A couple of weeks ago I wrote a series of rage haiku to the CEO of GE, who made my crummy dishwasher. Someone from GE called me to give less-than-awesome customer service. Here's my reply.
CEO, General Electric
Dear Mr. Immelt:
Earlier this week, Gary from your office called me to let me know that you’d received my letter. I enjoyed talking with Gary, although neither of managed to express ourselves in any sort of verse, let alone in haiku.
Gary told me you’d never seen this problem with food getting stuck in the spray arms. He also let me know that GE had looked up my service records and didn’t find any. (I used a local repair guy; I also shopped online to get the best possible price on replacement spray arms.) Finally, Gary wondered whether my water was hot enough. He invited me to call him back with the results of my temperature-taking test, and offered to cover the initial cost of a service visit.
I thought about calling Gary back. I did enjoy our chat and I could tell he was a kind and hard-working employee. But then I started thinking about the customer service you were actually offering. And … what do you know … the rage haiku started coming again:
Denying that things
Are messed up with the spray arms
Does not make this so
The spray arms are junk
Someone could come replace them
They’d get clogged again
It’s a waste of time
And money even to try
The design is flawed
It cannot be fixed
And so I am stuck with junk
And a bad feeling
Does not blame the customer
My water is hot
Of dating that high school jerk
It’s not me, it’s you
GE, in this case,
Your customer service has
The teeny penis
I truly do appreciate that you tried to make things right with a service call. But it defies belief to say GE hasn’t seen this problem. Just this morning, I took the arms out again to try to clean them. As I’ve said before, without being able to open the arms—which are made in two parts sealed with a seam—the food debris goes into the hole and blocks the spray. The fix is simple. Make the spray arms in two pieces that can be separated.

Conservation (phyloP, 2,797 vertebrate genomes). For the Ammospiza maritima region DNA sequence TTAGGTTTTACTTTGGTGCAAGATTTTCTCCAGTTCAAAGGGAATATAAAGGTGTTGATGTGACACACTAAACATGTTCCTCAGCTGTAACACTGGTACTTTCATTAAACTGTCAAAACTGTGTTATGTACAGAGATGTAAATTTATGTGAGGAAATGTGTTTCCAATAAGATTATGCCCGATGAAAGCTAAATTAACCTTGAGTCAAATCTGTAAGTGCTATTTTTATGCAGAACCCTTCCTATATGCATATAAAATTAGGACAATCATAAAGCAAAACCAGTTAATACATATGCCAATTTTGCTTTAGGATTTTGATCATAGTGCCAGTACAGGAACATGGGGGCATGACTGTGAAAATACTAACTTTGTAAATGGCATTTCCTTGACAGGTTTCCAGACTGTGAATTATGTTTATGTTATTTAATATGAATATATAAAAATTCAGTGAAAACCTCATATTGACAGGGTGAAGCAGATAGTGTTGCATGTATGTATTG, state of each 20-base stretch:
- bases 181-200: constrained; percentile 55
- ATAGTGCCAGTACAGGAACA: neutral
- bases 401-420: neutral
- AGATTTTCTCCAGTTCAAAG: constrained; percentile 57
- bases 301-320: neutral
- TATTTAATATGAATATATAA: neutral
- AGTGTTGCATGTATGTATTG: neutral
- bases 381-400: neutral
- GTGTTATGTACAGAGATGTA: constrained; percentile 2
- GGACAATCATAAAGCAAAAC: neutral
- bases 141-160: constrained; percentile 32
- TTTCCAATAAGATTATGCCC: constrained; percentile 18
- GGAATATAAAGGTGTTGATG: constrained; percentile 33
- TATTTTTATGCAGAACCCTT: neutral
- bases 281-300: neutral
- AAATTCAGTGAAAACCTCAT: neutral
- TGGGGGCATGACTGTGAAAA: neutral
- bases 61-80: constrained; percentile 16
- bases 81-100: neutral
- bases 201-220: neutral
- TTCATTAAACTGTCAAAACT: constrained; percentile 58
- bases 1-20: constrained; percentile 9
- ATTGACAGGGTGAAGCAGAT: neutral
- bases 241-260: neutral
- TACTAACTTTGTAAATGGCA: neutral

The bigger issue, though, is one of respect for your customers. When you deny your company has seen a problem, it’s the same as suggesting the customer is somehow at fault. Even if you haven’t seen the problem, there’s no need to doubt the word of your customer. Nor is there reason to suggest it could be because her water isn’t hot enough.
GE isn’t the only company that makes badly designed products for the kitchen. I also have some words for the company that makes my oven, which you can’t clean without pressing all the buttons. Sometimes, a combination is pressed and the oven can’t be run again until I’ve run a three-hour self-cleaning cycle, something that’s a lot of fun when you have cupcakes to bake for a school fundraiser.
What I wish, and it doesn’t seem all that crazy, is that companies like yours would spend time using your products as a normal person would, every day. This would give you an intimate knowledge of their flaws, and an understanding of what’s an expected breakdown vs. an intractable design flaw.
Ultimately, all customers want well-designed, reliable products that are easy to use and operate, easy to clean, and easy fix when the parts break. This dishwasher falls short. My only real recourse is to replace it, and my customer service experience here—which felt like it was shifting the blame to me—that I’d be nuts to install another GE.
P.S. It was a little tricky photographing this, so I had to enlist my 9-year-old daughter to hold the thermometer. As you can see, my kitchen sink tap produces 130-degree water, which should be plenty hot. Likewise, my dishes should come out clean when I use the “added heat” cycle. They don’t.
P.P.S. Yes, I’m sure my thermometer works.